Coming to fruition at the end of Season 3, The This Engineering Life Team is building a bank of advice from Duke Seniors! What follows is our compiled list of advice from seniors across all Pratt majors that may help you in your journey through Duke engineering 🙂

If you have any advice of your own, please submit it here!

Advice from our Seniors:

Alex Gourley

Major: BSE MechE, AB Chem with a concentration in Math
After Graduation: Graduate school at Carnegie Mellon in Additive Manufacturing

Alex's Advice

 I began in Trinity with a focus on Chem and as a student athlete, so I would tell myself to be open to change. Switching to engineering was probably my best decision in undergrad, and I am so thankful for the engineering community.

– Alex Gourley


Tracey Chen

Major: ME Major CS Minor
After Graduation:
MEM at Duke in Product Management

Tracey's Advice

Don’t listen to your high school teachers who say the average of college exams is 50%. Aim higher! You’ll do great as long as you try because the resources are abundant, people are truly willing to help, and you’re really smarter than you think!

– Tracey Chen



Major: Mechanical Engineering and Material Science
After Graduation: I will be pursuing a Master’s in Engineering

Anonymous's Advice

When I arrived at Duke I believed that all of my peers were much smarter than I was, I had a small amount of self-respect for myself because I thought that as a racial minority who comes from a low socioeconomic background that I did not belong, that I was worse than my peers. It took me until junior year to realize that I am smart, and that because of my background I am much better off than my peers, the adversity that you face in life makes you stronger than those who faced little to none.

I learned that time is the most valuable thing you possess, do not let others waste your time, this rule should apply with unnecessary meetings and friendships that are veiled in utility, take care to surround yourself with winners. When I say winners, I mean people who have struggled, who work hard, who are honest, who are driven, who are perceptive, who support you in success or in failure, who you are proud to associate with, these traits should be ones that everyone should possess and if you find these people you will pick some of these traits up.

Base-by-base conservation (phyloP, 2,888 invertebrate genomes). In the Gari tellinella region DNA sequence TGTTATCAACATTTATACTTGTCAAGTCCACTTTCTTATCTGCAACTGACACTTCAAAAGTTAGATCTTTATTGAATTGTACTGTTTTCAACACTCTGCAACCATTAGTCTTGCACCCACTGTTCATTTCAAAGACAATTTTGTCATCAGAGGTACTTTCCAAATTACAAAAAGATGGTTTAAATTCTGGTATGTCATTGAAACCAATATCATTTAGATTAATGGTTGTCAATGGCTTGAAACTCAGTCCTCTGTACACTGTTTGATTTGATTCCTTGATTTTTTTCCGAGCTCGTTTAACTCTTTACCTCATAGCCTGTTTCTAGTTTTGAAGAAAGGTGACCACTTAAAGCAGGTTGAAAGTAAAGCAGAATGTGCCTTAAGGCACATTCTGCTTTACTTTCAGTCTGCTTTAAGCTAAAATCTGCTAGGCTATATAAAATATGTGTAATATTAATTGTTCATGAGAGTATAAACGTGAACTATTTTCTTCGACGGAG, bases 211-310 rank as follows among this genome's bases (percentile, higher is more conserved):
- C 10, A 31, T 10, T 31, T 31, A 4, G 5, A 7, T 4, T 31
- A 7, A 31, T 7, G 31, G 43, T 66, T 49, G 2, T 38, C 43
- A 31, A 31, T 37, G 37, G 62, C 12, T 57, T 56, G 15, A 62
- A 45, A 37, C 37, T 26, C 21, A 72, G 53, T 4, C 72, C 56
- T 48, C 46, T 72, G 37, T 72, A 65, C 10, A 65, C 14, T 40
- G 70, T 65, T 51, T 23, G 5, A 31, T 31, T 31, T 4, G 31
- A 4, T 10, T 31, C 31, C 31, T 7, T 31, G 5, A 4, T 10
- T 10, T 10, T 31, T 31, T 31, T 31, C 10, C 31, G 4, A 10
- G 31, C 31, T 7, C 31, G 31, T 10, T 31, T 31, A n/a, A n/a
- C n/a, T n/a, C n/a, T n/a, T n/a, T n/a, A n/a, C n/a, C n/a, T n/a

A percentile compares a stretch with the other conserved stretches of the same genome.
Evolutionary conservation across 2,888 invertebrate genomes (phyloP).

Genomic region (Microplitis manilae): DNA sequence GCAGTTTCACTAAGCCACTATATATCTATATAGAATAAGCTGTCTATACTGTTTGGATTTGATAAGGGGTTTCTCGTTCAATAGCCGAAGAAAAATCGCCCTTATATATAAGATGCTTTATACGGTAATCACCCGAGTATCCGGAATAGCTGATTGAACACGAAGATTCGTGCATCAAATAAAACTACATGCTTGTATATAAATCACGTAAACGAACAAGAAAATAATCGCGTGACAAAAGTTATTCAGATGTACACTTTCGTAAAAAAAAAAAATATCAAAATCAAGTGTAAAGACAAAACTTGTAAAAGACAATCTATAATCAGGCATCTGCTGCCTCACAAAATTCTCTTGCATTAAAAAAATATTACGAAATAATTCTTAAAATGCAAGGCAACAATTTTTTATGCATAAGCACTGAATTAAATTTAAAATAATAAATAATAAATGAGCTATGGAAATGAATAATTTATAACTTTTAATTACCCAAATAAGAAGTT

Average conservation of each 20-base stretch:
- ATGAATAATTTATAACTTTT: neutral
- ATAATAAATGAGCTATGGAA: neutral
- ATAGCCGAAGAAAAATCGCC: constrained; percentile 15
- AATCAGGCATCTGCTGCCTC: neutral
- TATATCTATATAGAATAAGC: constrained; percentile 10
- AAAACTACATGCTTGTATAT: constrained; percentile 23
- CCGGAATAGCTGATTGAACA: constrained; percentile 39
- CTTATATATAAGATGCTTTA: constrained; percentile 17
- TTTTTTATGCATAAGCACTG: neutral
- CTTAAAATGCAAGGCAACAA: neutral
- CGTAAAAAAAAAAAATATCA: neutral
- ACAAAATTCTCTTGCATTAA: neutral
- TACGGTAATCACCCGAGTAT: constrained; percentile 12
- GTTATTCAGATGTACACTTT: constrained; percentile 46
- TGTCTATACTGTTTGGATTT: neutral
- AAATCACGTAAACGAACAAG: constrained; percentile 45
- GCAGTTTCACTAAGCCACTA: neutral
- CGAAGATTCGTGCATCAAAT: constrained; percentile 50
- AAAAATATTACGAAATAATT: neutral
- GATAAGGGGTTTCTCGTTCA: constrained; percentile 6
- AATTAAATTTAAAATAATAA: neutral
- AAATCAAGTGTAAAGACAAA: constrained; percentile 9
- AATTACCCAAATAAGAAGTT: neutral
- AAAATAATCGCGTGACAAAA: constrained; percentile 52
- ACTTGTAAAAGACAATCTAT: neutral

During sophomore year, I struggled in classes, I felt that I worked hard but never got the grades that I felt I deserved, and I realized not to be so hard on myself. I had a hard time, but I put more weight on my success in the classroom, not on my personal happiness, which was the real detriment to that year. You need to strike a balance in your life between work and pleasure, do not sink all of your time into academia for perfect GPA, you will kick yourself once you realize that you should have enjoyed college, notice how when people talk about their time in college they seldom recount stories of attending lectures, however do not have too much fun because the purpose of attending college is to educate yourself.

Another, important piece of advice has to do with failing, do not be afraid of failing, most of us fail at one thing or another on a daily basis, but at Duke this is kept under wraps. I have always been open about my faults, but just as you do not attribute personal success to acts of chance, try not to attribute personal failure to things beyond your control, you control the path you travel not the other way around.

– Anonymous


Jamiee Williams

Major: Civil Engineering, S/M track; Certificate in Architectural Engineering
After Graduation: To try out my hand in an industry leadership/management position in ATL and to continue my education via online Masters program

Jamiee's Advice

Don’t stress too much about the future. Continue to work hard and the progress and results will come. Enjoy the journey and take things one step at a time.

– Jamiee Williams